so-faded-neckband

a reflection on knitting and sewing

it’s slow fashion october and this post has not explicit connection to that but it seems ‘slotober’ is the month that gets me blogging. hope it stays a bit longer this time around! just babbling away today…

knitting is fun at the moment. i have a little sweater for my daughter that is about to be finished, it’s the so faded pint sized by andrea mowry of dreareneeknits. you can find my project here ony ravelry. it’s been a really lovely knit so far, after some months of a knitting break i enjoy being able to just do plain rows of stockinette and this pattern is mostly stockinette in the round. it’s top down and has you pick up stitches for the collar. on my first ever sweater (also mini size) i did a collar from the top down and it won’t lay nicely, i’m never going back to that way of doing it. but i guess i was a bit intimidated by picking up stitches when i first set out to make a little sweater (it was the free flax pattern by tin can knits). this time i actually did a folded neck band ’cause i’ve seen it and liked it on other sweaters, for example here on karen’s fishermen sweater. it’s a better quality finish and you dont have that cast-off edge showing so close to the face.

with knitting i like to learn small things like that on the way, but mostly i do it for pleasure and enjoyment and i’m not overly ambitious with it. i’m not rushing to learn how to do cables or such things, you know. i’m not ‘ripping for joy‘ (yet). i do it only when technically necessary, rather not for aesthetics. but there might be change creeping up in me with time, not gonna rule out the possibility. however, the point i wanted to make is, i’m a lot more patient and content with knitting, whereas with sewing it really bugs me if i can’t do something or if i think i can’t and it keeps me from doing it. because somehow with sewing, i want it to be close to perfect and i dont want to mess it up. i don’t care so much about bubbly stitches in a knit, but wrong tension or weird folds in a garment: that’s a nightmare. and it remains one, mostly, because it never actually happens when it’s avoided! i actually don’t feel bad avoiding stuff with knitting, which is kind of freedom in my book. just do what i feel like. sewing is different.

i know i can do it all (slight hybris here for the sake of illustration)  if i either 1) take time and go slow 2) study and practice or 3) just do it, maybe fail, but then also, succeed the next time. that is how i learnt in the first place, trial and error.

we all could do it all if we were crazy patient and had no other thing to do in life. which is, both sadly and luckily, not the case. do you agree? what are your ambitions about, do they stress you out or keep you interested? it’s a fine line, isn’t it. ok, really, i’m done with my daily (not) reflection on knitting and sewing practice. but i do think a lot about stuff like that, call me crazy.

my daughters 2nd birthday is in about 10 days and i have some clothes i want to finish for her, except for the sweater mentioned above the most involved project is a corduroy pinafore skirt. it needs buttonholes and buttons sewn on so it’s the standard “i’m waiting for the right (or last!) moment to tackle it” situation. the pattern #129 10/2017 is from the latest burda issue, which is crazy thinking i made something so close to it being published. that’s never happened! i’m in love with the girls’ patterns in this issue, there’s a coat and a blouse which are adorable, but i probably won’t make them, my daugther already needs the biggest size drafted for (size 92). she is developing an interest now in what she wants to wear (skirts!), and has an opinion now about what she doesn’t want to wear. i mean, she has already had an opinion a year ago when i knit her a vest from alpaca wool. it was soft to me, but must have been somewhat scratchy for her, she always started pulling on it once it was on and subsequently only wore it two or three times over turtlenecks or other layers so it wouldn’t touch her skin. after that happened – and i was mourning a bit – i decided that if i want her to wear what i knit i should take no risks and go with superwash merino. and the next sweater, a lila sweater (bottom up, pattern by carrie bostick hoge ) was worn without hesitation. so my theory was validated and i can happily knit superwash merino for my daughter without being in fear that my knit will be rejected.  i always would prefer a non-treated wool, but those i can still knit for myself. anyways, about her style – it’s not solely about comfort anymore but about what she thinks looks nice. and black corduroy pants are not among her favorites right now! it’s flowers and bold patterns, strawberrys and dots. stripes are fine, too – phew.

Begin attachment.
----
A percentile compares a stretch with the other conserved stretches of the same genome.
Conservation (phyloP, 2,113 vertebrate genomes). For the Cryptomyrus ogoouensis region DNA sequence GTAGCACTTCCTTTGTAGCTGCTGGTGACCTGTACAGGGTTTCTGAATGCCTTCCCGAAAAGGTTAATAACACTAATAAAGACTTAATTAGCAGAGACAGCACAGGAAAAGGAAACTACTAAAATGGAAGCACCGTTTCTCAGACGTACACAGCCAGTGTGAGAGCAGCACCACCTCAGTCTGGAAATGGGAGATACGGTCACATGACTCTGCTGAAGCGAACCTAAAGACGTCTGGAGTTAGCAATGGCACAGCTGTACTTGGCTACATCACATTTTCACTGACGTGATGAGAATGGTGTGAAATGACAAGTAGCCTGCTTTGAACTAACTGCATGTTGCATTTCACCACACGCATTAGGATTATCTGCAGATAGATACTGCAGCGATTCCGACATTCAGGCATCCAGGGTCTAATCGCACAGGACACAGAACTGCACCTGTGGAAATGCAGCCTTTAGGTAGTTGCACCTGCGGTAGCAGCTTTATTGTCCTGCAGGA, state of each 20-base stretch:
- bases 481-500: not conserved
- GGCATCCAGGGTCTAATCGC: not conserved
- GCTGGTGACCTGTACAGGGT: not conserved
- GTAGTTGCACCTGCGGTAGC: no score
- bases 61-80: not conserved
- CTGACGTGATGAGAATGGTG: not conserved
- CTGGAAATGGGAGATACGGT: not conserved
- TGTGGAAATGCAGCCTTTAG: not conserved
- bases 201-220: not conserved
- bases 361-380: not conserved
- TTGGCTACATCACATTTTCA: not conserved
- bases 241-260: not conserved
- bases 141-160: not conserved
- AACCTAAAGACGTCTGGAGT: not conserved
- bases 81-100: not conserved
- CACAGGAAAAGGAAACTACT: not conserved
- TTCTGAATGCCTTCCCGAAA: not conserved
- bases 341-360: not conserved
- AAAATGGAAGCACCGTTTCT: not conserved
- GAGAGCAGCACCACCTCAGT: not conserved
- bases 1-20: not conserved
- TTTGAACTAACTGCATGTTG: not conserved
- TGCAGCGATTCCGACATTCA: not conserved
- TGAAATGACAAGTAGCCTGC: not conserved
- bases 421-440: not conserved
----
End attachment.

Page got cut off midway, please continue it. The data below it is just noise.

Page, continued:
other things i have lined up as presents are a pair of leggings and raglan tee (already done) in a thin red/white stripe jersey – intended for but not limited to sleep wear. i also made two little dishtowels for her kitchen. and if i have the time there will be another pair of harem pants (pattern by jenny gordy from wiksten patterns). over the summer i made a lot of iterations of the wiksten bloomers in short and long length, for friends’ kids and newborn babies alike. i guess there will be more of the harem pants, too. but for winter they need to be lined and that takes a bit more fabric to work with… and i really try to avoid buying more fabric because i’ve got no dinero for that at the moment. i’ll do fine using what i already have. and it makes for some creative solutions.todays the first day after a very long weekend (read: no day care) so i’ll be sewing for sanity now…

thanks so much for staying with me!

hope to be back soon

xx